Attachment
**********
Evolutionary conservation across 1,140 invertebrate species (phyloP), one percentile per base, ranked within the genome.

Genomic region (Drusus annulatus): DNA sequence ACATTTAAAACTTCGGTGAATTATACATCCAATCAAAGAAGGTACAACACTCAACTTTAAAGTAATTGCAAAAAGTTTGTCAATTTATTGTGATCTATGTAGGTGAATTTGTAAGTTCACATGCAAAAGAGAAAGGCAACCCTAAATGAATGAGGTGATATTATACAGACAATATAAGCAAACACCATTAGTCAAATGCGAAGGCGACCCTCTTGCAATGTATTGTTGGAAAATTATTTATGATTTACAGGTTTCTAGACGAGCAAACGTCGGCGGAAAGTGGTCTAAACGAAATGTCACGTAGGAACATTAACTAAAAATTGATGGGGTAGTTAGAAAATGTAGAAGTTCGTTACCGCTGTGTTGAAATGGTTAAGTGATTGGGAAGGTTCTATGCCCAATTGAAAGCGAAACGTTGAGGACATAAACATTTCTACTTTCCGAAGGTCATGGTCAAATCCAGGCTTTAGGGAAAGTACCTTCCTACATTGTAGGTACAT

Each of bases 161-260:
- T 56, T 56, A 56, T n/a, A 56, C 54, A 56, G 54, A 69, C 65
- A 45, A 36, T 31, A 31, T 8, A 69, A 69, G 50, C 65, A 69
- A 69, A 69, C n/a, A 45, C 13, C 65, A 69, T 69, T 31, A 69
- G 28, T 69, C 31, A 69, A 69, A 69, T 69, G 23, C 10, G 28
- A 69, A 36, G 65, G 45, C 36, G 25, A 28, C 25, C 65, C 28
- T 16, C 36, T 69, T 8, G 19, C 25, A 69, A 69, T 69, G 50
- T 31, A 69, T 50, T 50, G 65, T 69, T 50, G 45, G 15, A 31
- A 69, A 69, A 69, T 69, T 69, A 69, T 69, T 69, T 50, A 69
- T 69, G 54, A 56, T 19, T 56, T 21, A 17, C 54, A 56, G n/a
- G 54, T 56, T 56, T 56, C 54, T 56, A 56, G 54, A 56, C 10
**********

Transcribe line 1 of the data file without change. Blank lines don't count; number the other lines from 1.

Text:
Evolutionary conservation across 1,140 invertebrate species (phyloP), one percentile per base, ranked within the genome.